Insects rank among the most successful creatures on Earth. Ten years ago, there were approximately 750,000 named insect species. Today, that number is over 1,000,000. According to a recent article in Scientific American, entomologists estimate that there are likely over eight million different species. Some scientists approximate that there are over 200 million insects for every human on the planet.
Homeopathy utilizes only a handful of the enormous number of insect species in the world. Clearly, we have much work to do with this pervasive and relevant resource. In this edition of Interhomeopathy, we proudly present a new addition to our materia medica with the proving of the Leaf Footed Bug or Acanthocephala terminalis by Patricia Maher.
Insects perform a vast number of important functions in our ecosystem. They aerate the soil, pollinate blossoms, and control insect and plant pests. They also decompose dead materials, thereby reintroducing nutrients into the soil. Burrowing bugs, such as ants and beetles, dig tunnels that provide channels for water, benefiting plants. Bees play a major role in pollinating fruit trees and flower blossoms. Gardeners love the big-eyed bug and praying mantis because they control the size of certain insect populations, such as aphids and caterpillars, which feed on new plant growth. Finally, all insects fertilize the soil with nutrients from their droppings.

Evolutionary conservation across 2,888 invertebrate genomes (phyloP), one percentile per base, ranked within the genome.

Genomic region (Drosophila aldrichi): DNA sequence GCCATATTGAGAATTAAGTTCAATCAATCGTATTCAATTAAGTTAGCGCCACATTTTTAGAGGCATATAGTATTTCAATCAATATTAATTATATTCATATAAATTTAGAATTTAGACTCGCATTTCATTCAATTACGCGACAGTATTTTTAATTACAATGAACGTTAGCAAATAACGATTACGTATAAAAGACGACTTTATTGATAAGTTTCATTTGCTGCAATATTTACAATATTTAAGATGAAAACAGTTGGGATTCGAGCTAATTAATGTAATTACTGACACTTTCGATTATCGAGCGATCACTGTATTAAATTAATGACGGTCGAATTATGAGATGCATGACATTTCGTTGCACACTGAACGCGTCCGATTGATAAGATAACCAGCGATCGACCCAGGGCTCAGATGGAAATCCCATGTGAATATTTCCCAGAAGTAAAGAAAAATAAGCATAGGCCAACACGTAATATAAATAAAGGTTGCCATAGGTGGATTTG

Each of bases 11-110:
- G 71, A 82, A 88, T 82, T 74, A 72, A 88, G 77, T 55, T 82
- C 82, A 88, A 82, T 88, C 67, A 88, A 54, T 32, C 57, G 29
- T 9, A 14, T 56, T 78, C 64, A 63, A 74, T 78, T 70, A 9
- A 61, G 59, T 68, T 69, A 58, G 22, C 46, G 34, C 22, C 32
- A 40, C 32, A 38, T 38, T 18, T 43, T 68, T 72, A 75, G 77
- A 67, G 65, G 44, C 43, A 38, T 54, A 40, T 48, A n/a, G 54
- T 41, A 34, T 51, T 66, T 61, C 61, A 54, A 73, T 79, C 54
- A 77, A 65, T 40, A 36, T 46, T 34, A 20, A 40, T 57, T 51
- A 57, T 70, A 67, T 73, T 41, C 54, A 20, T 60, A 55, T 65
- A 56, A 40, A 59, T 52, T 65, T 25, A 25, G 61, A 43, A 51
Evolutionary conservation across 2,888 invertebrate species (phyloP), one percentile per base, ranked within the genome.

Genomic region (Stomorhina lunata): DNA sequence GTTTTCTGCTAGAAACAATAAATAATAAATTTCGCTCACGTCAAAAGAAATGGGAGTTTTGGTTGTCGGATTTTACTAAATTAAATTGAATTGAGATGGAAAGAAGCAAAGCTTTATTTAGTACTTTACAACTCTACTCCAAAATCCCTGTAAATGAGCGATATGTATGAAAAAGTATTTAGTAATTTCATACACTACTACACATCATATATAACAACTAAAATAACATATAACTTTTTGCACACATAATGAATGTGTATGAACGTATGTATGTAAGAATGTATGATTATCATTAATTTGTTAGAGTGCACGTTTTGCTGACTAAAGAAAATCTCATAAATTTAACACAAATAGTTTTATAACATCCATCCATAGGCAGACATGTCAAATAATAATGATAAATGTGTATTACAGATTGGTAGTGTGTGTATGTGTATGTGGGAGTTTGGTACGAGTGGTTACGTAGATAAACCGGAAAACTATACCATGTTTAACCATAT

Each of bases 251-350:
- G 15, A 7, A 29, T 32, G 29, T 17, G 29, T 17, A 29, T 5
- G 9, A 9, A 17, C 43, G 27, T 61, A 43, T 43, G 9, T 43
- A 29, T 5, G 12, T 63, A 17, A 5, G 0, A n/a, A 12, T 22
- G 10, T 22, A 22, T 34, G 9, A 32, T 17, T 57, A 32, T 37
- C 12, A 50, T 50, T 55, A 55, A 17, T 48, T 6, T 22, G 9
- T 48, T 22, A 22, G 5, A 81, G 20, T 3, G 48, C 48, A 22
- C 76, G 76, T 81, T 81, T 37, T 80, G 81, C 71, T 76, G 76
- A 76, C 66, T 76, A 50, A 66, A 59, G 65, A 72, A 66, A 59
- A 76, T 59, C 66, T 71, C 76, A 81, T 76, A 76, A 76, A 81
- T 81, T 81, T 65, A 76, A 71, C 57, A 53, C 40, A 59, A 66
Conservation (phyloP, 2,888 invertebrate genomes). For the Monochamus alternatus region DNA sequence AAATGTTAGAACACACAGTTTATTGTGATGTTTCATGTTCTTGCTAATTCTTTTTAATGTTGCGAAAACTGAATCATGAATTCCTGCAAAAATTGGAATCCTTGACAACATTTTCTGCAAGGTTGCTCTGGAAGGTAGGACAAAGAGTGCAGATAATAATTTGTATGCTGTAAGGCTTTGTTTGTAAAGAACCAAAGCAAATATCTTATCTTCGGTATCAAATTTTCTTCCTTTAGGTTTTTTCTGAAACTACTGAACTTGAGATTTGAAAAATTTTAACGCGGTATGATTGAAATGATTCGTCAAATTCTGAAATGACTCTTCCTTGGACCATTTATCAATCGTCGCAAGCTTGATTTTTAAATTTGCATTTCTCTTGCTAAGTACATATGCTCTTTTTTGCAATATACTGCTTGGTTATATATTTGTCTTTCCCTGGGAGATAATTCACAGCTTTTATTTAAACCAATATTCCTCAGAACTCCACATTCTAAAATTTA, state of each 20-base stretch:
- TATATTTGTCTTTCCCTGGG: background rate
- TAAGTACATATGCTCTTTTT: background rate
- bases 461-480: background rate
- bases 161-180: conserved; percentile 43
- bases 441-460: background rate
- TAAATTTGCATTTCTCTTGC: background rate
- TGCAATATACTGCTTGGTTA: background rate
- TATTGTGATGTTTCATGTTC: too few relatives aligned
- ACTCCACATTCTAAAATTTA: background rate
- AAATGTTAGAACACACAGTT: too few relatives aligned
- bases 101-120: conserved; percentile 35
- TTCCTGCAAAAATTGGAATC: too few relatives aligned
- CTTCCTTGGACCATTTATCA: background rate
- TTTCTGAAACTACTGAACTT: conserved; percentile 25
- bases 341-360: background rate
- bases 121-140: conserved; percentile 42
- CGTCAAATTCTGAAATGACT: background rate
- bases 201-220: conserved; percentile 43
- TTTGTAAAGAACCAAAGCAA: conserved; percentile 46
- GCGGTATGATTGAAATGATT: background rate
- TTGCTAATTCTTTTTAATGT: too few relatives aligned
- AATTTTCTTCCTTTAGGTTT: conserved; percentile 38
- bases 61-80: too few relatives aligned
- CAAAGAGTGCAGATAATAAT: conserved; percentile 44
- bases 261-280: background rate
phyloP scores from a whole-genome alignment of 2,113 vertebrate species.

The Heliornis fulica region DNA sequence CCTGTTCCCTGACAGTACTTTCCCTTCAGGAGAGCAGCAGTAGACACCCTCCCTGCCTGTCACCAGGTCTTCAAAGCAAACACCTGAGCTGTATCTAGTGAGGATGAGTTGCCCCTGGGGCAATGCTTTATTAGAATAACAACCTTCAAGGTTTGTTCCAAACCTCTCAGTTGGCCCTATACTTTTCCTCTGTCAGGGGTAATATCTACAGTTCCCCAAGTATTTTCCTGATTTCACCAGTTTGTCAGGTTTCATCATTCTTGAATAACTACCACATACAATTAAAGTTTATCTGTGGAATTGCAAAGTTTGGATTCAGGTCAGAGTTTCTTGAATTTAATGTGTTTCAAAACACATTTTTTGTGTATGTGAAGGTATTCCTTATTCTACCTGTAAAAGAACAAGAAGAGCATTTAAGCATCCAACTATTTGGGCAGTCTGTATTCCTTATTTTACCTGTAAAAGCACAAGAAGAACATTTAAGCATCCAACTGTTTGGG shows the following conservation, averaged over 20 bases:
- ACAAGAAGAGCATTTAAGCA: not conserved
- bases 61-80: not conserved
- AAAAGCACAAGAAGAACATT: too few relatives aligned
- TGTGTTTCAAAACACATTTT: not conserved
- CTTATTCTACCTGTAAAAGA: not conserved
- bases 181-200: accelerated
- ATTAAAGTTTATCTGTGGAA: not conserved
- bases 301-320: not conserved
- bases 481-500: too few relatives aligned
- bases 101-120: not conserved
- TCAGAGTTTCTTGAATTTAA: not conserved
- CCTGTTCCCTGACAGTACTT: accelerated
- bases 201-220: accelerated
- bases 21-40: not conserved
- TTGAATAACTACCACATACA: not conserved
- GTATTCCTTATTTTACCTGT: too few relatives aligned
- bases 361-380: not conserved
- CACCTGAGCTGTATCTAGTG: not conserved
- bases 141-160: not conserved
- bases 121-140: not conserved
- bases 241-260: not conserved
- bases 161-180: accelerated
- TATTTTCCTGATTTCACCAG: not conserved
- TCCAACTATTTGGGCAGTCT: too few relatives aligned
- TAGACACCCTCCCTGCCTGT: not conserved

The relationship between an insect and its environment can be seen in the curative properties of homeopathic remedies. We offer two articles exploring this phenomenon about Doryphora (Colorado potato beetle)and its relationship to the Solanaceae family. Nancy Fredrick presents a wonderful case of a child with a “potato head” and Marty Begin compares three successful cases.
An intriguing homeopathic perspective of this group of remedies is the relationship of insects to their nests and spiders to their webs. Matilde Flores presents a new proving of Vespula Vulgaris Nest and Carol Jones an acute case of Vespa vulgaris. Side by side, the two articles show the difference between the characteristics of the insect itself and its home, where themes of sexuality and security are prominent.
Rounding out this great group of offerings is a striking case of Praying Mantis illustrating a fascinating, if gruesome, characteristic of the insect: killing their mate! Marty Begin gives us a better understanding of his well-known proving of Lamprohiza splendidula; the magical firefly.
We hope you enjoy reading this issue of Interhomeopathy. Best wishes to all for a wonderful summer!